A new grip-able sleeve for pharmaceutical autoinjector pens makes it easier for patients with reduced dexterity due to rheumatoid arthritis (RA) to handle the medical device and perform self-injections, which can help improve health outcomes. Adding the molded-rubber sleeve also doesn’t require pharma companies to incur time-consuming and costly packaging revalidation.
Noble, an Orlando, FL, company that provides drug delivery device training solutions, fulfilled a pharmaceutical client’s request to develop a product that functions in tandem with a pre-existing autoinjector to improve RA patients’ overall injection experience. The pharmaceutical company declined to participate in this article to maintain its privacy.
However, Josh Hopkins, engineering manager at Noble, answers Packaging Digest’s questions about the design and functionality of the autoinjector+sleeve.
When was the sleeve introduced into the market?
Hopkins: The sleeve was introduced into various markets in early 2019 and will continue to launch in global markets in the following years.
Why was it important that the grip feature be added on to the pre-existing autoinjector, instead of, say, incorporated into it?
Hopkins: Autoinjectors are typically selected as the drug delivery system in the clinical trial phase before a drug launch and are validated as part of the human factors testing for the drug delivery system. Changing the autoinjector form factor after a drug launch is a costly effort and incorporating a large ergonomic grip into an autoinjector design is typically not considered.
Adding a sleeve as an accessory and developed separately from the autoinjector was important, as it allows users to save the sleeve and dispose of the autoinjector after their injection process.
From the photo, it looks like the grip is sold separately and can be used multiple times. Is this correct?
Hopkins: Yes, the sleeve can be used multiple times and is not disposed after the user performs a self-injection.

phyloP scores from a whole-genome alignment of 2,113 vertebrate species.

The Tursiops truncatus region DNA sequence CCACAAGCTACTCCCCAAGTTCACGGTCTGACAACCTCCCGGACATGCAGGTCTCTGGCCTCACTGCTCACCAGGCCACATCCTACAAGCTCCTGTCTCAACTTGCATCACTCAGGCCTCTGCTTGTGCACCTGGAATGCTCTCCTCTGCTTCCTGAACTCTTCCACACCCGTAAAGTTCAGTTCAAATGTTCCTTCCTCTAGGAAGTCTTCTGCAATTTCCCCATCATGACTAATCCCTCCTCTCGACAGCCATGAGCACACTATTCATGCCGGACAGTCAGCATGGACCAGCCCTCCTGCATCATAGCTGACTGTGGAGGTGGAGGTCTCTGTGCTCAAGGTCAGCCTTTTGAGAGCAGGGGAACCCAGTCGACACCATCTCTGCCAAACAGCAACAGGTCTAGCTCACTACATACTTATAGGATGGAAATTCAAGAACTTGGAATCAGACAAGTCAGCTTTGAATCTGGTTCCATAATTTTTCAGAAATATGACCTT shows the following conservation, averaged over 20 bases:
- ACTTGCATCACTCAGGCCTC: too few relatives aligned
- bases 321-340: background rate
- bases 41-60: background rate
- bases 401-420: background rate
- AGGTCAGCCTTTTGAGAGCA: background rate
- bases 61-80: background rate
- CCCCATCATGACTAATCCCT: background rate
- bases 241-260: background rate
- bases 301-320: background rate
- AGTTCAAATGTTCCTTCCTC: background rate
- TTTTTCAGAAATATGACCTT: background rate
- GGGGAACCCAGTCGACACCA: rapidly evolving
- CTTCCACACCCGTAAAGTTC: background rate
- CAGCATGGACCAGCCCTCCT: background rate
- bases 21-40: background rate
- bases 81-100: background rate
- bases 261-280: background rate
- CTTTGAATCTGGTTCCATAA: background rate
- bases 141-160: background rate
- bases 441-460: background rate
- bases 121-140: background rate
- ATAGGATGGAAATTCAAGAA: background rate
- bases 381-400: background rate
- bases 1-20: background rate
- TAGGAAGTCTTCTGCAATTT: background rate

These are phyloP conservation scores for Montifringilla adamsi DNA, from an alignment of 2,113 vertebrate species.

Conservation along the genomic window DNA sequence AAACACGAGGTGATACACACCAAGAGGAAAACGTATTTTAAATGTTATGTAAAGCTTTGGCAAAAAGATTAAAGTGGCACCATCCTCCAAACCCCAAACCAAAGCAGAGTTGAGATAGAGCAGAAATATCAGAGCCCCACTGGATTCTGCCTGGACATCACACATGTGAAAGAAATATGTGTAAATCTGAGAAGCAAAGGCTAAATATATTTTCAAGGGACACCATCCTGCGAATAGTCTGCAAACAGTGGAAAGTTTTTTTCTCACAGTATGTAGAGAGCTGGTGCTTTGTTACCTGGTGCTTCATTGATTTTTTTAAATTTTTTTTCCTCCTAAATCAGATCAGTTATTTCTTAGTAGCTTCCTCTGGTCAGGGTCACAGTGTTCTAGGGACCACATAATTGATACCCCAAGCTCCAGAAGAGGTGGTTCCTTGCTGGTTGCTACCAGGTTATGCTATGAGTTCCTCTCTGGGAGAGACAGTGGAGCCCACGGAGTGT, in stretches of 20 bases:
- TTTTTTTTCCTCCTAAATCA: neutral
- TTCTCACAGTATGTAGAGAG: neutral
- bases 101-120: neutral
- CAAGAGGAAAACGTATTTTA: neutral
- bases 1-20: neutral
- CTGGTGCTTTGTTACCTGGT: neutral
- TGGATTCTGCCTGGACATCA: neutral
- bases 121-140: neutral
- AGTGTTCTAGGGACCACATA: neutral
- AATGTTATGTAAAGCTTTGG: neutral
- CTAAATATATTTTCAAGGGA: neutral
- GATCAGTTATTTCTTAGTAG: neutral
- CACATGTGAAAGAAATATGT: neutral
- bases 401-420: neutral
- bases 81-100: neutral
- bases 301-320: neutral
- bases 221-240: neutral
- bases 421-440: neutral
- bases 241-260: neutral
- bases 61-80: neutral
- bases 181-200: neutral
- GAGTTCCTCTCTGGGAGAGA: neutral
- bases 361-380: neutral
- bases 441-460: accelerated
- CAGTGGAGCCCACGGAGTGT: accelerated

Is the grip also sold as a kit with an autoinjector? Why or why not?
Hopkins: The sleeve is provided in various ways depending on how each individual market prefers to supply the sleeve to their patients.
How much does the grip cost?
Hopkins: We typically don’t disclose the sleeve price, as it is indicated for use for a specific autoinjector and patient population.
How does the RA patient (with reduced dexterity) insert the autoinjector into the grip?
Hopkins: The patient simply inserts the sleeve onto the top of the autoinjector and twists the sleeve to attach it. The sleeve was designed specifically with ease of attachment and detachment in mind for these patients.
How is the autoinjector removed from the grip?
Hopkins: When patients complete their self-injection, they can simply twist the opposite direction to remove the sleeve. Again, this simple detachment was created with patients with reduced dexterity in mind.
How is this grip more ergonomic, especially for RA patients?
Hopkins: The outer diameter of an autoinjector can be small, which can be difficult for patients with moderate to severe RA to hold and perform the self-injection. When the sleeve is attached to the autoinjector, it is easier for RA patients to grip the autoinjector, and they do not have to press the button with their thumb to activate the injection.
How is the autoinjector activated once the sleeve is on?
Hopkins: The autoinjector is activated by the patient using the sleeve and pressing firmly down towards the injection site.
Did you do any usability testing? If so, what were the results?
Hopkins: Noble performed the human factors testing during development and validated the sleeve during the final human factors testing. Patients had an overwhelmingly positive response to using the sleeve and preferred using the sleeve whenever they performed a self-injection.